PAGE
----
When seen from thousands of feet in the air, solar installations and wind turbines become abstract works of art: a glinting fractal of metallic petals circle a single pale stamen, and sharp, slender flowers tower above the earth.
Futuristic and abstract as these sites may seem, the concrete reality is that solar and wind energy are thriving. (Explore what your state's energy mix will look like with 100% renewable energy.)
Each year, government incentives, shifting public policy, and technological advances make these sources of clean, renewable energy more attractive to corporations and individuals alike. And in the United States last year, solar employed more people than traditional coal, oil, and gas combined. (2016 was a big year for oil pipelines; here are 3 takeaways.)
A row of wind turbines stands tall in California, where officials have pledged to source 50% of the state's energy from renewables by 2030.
Some worry it’s too little, too late. Scientific consensus agrees that the need for green energy is greater than ever: the carbon emissions of an average Westerner melt 323 square feet of Arctic ice a year, contributing to global sea level rise. (These side-by-side photos show climate change's dramatic impact on Arctic glaciers.)
Turning from fossil fuels to an array of clean, renewable energy sources—like solar and wind—is a step in the right direction. And for a Your Shot photographer whose work was recently featured as part of National Geographic’s #myclimateaction challenge, the future is bright. (See editor’s top picks from the Your Shot challenge.)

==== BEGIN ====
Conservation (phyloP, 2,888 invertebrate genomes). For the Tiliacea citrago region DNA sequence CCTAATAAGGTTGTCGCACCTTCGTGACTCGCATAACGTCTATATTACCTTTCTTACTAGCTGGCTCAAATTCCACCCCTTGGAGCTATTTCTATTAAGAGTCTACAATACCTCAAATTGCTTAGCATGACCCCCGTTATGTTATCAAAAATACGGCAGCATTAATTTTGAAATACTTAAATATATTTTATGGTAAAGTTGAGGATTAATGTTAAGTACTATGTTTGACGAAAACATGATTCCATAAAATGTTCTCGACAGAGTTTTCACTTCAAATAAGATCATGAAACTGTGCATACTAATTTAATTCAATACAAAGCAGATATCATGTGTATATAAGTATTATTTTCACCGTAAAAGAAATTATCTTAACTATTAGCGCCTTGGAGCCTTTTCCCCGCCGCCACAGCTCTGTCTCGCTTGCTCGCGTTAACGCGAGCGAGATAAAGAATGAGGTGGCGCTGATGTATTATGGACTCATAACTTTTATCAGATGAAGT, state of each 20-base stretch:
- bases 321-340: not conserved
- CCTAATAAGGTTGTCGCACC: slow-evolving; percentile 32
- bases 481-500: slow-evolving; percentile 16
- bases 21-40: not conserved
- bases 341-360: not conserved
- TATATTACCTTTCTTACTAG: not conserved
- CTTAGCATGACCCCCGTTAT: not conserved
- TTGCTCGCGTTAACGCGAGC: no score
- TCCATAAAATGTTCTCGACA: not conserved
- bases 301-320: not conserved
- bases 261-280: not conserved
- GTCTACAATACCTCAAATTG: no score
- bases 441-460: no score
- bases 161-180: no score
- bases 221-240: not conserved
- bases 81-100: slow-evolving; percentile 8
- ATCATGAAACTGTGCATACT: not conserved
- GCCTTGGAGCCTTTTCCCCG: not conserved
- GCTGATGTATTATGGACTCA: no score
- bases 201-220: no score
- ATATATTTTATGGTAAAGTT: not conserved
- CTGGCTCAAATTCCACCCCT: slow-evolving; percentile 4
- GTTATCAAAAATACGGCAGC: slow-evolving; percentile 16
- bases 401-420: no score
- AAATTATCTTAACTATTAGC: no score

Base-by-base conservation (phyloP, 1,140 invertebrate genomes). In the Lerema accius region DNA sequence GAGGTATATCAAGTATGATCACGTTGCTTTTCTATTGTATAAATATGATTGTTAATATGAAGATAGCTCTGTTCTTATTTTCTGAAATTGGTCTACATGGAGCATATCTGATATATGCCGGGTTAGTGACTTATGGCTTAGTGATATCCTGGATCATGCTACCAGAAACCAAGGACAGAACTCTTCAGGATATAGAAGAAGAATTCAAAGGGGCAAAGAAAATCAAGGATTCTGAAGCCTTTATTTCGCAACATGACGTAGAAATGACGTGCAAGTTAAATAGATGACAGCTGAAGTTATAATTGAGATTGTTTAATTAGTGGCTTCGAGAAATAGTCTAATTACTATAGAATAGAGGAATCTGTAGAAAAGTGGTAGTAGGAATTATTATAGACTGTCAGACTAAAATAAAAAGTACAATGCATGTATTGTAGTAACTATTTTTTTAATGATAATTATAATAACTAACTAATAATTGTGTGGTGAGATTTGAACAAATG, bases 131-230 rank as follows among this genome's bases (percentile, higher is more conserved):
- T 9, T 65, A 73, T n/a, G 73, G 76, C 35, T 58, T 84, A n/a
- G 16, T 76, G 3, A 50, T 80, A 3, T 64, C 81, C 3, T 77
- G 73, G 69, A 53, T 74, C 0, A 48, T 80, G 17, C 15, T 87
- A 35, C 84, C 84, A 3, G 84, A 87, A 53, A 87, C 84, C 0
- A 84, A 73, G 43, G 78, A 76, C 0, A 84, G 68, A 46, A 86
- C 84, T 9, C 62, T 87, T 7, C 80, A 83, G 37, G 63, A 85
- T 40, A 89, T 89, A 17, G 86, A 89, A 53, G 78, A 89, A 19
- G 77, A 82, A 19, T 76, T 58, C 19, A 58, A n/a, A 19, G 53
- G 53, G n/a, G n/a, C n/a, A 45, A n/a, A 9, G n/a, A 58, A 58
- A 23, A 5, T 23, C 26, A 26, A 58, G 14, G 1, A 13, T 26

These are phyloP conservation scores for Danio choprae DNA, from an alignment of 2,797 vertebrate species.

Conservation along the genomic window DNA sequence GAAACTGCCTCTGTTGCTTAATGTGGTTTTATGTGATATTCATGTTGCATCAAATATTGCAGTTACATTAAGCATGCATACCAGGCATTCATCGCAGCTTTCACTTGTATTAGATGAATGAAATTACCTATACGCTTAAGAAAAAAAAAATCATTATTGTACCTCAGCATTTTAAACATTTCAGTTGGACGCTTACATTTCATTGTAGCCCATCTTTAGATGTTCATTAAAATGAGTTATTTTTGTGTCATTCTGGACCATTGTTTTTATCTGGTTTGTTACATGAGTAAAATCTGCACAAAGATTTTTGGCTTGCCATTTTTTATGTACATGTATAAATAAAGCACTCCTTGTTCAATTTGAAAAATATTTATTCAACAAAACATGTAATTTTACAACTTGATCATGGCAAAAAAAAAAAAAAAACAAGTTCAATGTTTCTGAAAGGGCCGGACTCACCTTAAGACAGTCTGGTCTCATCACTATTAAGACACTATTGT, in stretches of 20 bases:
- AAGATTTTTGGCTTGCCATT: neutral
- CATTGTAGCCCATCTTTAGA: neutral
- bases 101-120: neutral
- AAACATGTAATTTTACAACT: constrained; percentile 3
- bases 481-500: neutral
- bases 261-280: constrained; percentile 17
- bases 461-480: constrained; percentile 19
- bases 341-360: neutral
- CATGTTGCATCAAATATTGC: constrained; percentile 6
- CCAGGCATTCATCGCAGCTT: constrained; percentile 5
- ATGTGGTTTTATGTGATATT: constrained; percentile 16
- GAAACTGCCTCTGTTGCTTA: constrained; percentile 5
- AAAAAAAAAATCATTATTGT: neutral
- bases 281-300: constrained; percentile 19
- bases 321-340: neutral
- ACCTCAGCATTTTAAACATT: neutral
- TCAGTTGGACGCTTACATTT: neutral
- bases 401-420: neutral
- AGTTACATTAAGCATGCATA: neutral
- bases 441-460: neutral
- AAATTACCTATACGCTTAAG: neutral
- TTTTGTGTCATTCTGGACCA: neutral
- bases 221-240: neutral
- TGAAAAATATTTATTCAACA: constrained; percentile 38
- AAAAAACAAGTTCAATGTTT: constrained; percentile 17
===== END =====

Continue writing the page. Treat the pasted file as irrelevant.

Eye in the Sky
A native of Bulgaria, Jassen Todorov is a violinist and music professor at San Francisco State University. He’s also a pilot and a member of National Geographic’s Your Shot community, regularly sharing photographs taken from his four-seater plane.
“In my twenties, I was freaking out about being able to find a job” as a musician, Todorov laughs. “So I thought, ‘What if I became a pilot?’ Well, I did, and I haven’t looked back.”
But he’s certainly looked down. “It opens up a whole new world,” he says. “Flying from point A to point B, there's so much to discover in between…it's just a matter of looking and realizing ‘Oh my god, this is incredible, I better photograph this.’” (Meet another Your Shot photographer documenting climate change.)
Todorov started intentionally documenting both the good and the bad: he saw fascinating renewable energy installations, but also oil spills, Superfund sites, and massive pools of toxic waste.
“Everybody's trying their best, I think—solar power plants and wind turbines are being built all over,” Todorov points out. “They're beautiful to look at from above; some of them are very futuristic. Knowing that they're for clean and renewable energy just makes you happier—there is hope!”